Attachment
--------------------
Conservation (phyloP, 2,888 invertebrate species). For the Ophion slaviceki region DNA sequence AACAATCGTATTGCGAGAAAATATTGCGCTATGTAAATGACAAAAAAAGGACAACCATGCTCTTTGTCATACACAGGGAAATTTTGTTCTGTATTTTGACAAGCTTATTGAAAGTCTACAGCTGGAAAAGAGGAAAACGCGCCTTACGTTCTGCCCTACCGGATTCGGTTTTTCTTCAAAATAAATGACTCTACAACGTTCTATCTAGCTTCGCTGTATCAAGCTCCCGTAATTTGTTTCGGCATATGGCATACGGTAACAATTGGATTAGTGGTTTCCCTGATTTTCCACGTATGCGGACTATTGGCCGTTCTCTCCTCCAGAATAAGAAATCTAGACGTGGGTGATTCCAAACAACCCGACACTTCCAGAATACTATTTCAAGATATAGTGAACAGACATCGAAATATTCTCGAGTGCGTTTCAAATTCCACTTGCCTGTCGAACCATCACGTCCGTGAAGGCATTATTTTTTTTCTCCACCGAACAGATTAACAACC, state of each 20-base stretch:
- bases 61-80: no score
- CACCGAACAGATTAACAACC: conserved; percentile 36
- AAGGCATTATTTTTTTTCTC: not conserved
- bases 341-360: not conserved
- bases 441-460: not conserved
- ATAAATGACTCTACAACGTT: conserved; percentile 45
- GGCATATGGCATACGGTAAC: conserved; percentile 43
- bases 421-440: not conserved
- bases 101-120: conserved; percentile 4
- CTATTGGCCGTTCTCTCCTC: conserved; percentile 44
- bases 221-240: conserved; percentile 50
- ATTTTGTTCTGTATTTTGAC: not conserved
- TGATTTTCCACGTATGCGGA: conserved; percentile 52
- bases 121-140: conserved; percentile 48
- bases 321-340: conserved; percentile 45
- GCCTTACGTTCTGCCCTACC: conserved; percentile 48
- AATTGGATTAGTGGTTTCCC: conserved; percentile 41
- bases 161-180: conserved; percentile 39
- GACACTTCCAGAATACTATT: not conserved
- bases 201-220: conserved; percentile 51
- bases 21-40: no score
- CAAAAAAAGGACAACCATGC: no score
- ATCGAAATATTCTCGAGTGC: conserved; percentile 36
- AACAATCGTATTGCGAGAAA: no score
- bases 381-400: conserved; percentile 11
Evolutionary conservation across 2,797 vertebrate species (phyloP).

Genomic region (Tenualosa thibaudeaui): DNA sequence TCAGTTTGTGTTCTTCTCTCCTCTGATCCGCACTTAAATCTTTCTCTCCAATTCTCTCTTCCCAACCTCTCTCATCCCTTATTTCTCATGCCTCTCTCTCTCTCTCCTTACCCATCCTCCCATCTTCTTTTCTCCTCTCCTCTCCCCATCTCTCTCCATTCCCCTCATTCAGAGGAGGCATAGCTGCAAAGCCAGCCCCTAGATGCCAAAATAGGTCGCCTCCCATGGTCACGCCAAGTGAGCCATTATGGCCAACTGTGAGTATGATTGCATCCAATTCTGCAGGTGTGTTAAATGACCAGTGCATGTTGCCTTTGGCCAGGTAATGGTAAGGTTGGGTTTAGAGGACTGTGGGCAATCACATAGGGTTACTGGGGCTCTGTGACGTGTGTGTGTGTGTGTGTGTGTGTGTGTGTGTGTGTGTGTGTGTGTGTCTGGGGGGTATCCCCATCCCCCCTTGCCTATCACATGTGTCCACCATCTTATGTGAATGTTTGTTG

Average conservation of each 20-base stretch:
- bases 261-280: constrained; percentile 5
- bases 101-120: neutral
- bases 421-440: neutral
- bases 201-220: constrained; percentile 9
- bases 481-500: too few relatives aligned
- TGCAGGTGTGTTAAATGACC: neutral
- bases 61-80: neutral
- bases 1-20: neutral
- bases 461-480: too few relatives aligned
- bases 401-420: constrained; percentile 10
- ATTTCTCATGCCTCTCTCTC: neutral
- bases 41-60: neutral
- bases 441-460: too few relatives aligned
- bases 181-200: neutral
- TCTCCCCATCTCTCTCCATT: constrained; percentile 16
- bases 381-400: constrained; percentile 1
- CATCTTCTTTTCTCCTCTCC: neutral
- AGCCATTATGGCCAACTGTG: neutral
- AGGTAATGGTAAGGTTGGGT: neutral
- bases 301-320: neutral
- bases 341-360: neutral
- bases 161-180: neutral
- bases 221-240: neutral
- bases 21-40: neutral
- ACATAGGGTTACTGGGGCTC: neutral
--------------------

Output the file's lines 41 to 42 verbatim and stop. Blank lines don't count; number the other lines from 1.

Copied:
- bases 41-60: neutral
- bases 441-460: too few relatives aligned